Water accumulated on the solid, especially metallic material, surfaces is one of the major sources of localized corrosion. When water is stagnated in certain regions for a long period of time, the corrosion process would be initialized or accelerated. This kind of corrosion harms the life span of parts and, eventually, the life span of the vehicle itself. Thus, to save the cost caused by the corrosion process, it is important to investigate which part will be wet and how long will it stay wet.
Furthermore, the tendency of the automotive industry goes from classical internal combustion engine towards battery-powered electric motor vehicles. As the operating temperature level of electric vehicles is much lower than that of internal combustion vehicles, the stagnated water on vehicle components may stay much longer once it is wet. Thus, it becomes more important to predict the evaporation rate in order to properly and efficiently protect vehicle components.
The main purpose of the study is to appropriately estimate the evaporation rate and the consequent total evaporation time using CFD-simulation technique by simulating the scenarios such that when the solid surfaces, specifically the components of the vehicle, are wet. Once the regions that are vulnerable to localized corrosion including crevice or pitting corrosion are wet, it is important for geometries to have evaporation favorable conditions in order to avoid long-term stagnation of water, which will eventually initiate and accelerate the corrosion process.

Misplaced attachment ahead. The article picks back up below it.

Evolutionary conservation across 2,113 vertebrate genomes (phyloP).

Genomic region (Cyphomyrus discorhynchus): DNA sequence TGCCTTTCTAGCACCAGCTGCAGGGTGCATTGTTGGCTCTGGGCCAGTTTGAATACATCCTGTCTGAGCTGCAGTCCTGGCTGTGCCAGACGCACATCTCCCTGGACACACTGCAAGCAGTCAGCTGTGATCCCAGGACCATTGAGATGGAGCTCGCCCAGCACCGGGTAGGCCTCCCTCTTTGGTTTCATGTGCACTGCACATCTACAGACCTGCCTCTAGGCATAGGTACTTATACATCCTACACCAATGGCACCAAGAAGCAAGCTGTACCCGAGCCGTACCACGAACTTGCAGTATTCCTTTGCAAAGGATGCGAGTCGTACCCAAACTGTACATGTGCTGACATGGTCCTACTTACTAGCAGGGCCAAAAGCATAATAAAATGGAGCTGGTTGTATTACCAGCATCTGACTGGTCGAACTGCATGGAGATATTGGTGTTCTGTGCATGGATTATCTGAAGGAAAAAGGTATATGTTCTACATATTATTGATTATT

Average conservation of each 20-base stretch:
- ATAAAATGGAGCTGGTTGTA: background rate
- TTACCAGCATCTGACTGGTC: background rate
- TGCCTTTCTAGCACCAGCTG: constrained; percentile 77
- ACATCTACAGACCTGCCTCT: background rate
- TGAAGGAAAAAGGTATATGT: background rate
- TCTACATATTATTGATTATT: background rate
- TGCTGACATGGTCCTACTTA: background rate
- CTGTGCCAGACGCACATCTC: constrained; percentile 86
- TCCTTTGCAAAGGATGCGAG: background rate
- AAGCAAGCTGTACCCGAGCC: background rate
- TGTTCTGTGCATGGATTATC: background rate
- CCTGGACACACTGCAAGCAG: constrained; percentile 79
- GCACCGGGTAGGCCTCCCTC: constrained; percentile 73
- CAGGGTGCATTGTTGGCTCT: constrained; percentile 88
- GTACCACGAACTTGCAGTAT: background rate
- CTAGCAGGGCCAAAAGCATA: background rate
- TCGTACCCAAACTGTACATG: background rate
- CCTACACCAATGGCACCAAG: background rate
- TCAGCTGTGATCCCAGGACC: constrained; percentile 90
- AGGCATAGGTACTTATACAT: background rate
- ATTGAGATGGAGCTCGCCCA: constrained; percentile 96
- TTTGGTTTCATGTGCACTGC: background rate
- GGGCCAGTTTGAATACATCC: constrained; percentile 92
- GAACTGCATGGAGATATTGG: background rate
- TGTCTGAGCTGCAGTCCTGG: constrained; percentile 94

Therefore, by accurately estimating the evaporation rate utilizing simulations, a proper guidance can be delivered to part designers in order to consider the adequate conditions for the evaporation and to reflect the results when designing vehicle components so that the corrosion effects caused by the stagnated water to be minimized. Furthermore, cost-efficient protection coatings can be applied, which would increase the durability of vehicles and save the entire production cost.
The evaporation phenomenon at water-air interface is a complex physical process that a number of conditions play roles and, therefore, it is not straightforward to correctly estimate the rate. The major factors that highly affects the evaporation rate are temperature, airflow rate and relative humidity. Taking these factors into account, correct modelling the mass-transfer between water-air phases is required. Furthermore, the common time scale of CFD simulation is in the order of seconds or sometimes in minutes. On the other hand, the time requires for dry-out may takes hours or even days. To overcome this time scale difference, a method to extend the time scale such as manual manipulation of water mass according to the local evaporation rate extrapolation (numerical discretization approach of removing water mass) can be also introduced.